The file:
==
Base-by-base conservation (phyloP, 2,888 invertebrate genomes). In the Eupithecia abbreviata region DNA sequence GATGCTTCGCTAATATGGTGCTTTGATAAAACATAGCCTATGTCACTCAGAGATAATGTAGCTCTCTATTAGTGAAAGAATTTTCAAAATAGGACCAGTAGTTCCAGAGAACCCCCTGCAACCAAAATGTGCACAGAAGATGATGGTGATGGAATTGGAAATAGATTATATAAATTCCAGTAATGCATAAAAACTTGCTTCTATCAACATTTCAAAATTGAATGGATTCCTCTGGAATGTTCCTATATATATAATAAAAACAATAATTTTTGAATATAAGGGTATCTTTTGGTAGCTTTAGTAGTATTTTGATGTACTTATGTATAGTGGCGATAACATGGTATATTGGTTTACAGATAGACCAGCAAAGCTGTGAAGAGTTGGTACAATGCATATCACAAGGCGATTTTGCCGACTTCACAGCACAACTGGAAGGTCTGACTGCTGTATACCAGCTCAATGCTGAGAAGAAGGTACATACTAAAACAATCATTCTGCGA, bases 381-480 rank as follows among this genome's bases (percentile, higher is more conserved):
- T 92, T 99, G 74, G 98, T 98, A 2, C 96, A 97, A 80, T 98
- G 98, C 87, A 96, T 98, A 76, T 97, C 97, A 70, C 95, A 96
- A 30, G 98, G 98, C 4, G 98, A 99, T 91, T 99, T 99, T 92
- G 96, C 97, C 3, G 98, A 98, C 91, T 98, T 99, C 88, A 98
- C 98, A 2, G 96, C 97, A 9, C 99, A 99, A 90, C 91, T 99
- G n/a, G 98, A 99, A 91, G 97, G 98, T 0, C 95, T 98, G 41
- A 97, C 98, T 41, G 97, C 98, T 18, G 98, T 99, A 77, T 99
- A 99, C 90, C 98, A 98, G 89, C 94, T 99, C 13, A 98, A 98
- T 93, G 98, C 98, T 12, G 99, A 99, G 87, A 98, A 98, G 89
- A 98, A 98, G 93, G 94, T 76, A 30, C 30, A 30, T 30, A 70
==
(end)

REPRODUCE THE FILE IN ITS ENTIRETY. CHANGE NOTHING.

Base-by-base conservation (phyloP, 2,888 invertebrate genomes). In the Eupithecia abbreviata region DNA sequence GATGCTTCGCTAATATGGTGCTTTGATAAAACATAGCCTATGTCACTCAGAGATAATGTAGCTCTCTATTAGTGAAAGAATTTTCAAAATAGGACCAGTAGTTCCAGAGAACCCCCTGCAACCAAAATGTGCACAGAAGATGATGGTGATGGAATTGGAAATAGATTATATAAATTCCAGTAATGCATAAAAACTTGCTTCTATCAACATTTCAAAATTGAATGGATTCCTCTGGAATGTTCCTATATATATAATAAAAACAATAATTTTTGAATATAAGGGTATCTTTTGGTAGCTTTAGTAGTATTTTGATGTACTTATGTATAGTGGCGATAACATGGTATATTGGTTTACAGATAGACCAGCAAAGCTGTGAAGAGTTGGTACAATGCATATCACAAGGCGATTTTGCCGACTTCACAGCACAACTGGAAGGTCTGACTGCTGTATACCAGCTCAATGCTGAGAAGAAGGTACATACTAAAACAATCATTCTGCGA, bases 381-480 rank as follows among this genome's bases (percentile, higher is more conserved):
- T 92, T 99, G 74, G 98, T 98, A 2, C 96, A 97, A 80, T 98
- G 98, C 87, A 96, T 98, A 76, T 97, C 97, A 70, C 95, A 96
- A 30, G 98, G 98, C 4, G 98, A 99, T 91, T 99, T 99, T 92
- G 96, C 97, C 3, G 98, A 98, C 91, T 98, T 99, C 88, A 98
- C 98, A 2, G 96, C 97, A 9, C 99, A 99, A 90, C 91, T 99
- G n/a, G 98, A 99, A 91, G 97, G 98, T 0, C 95, T 98, G 41
- A 97, C 98, T 41, G 97, C 98, T 18, G 98, T 99, A 77, T 99
- A 99, C 90, C 98, A 98, G 89, C 94, T 99, C 13, A 98, A 98
- T 93, G 98, C 98, T 12, G 99, A 99, G 87, A 98, A 98, G 89
- A 98, A 98, G 93, G 94, T 76, A 30, C 30, A 30, T 30, A 70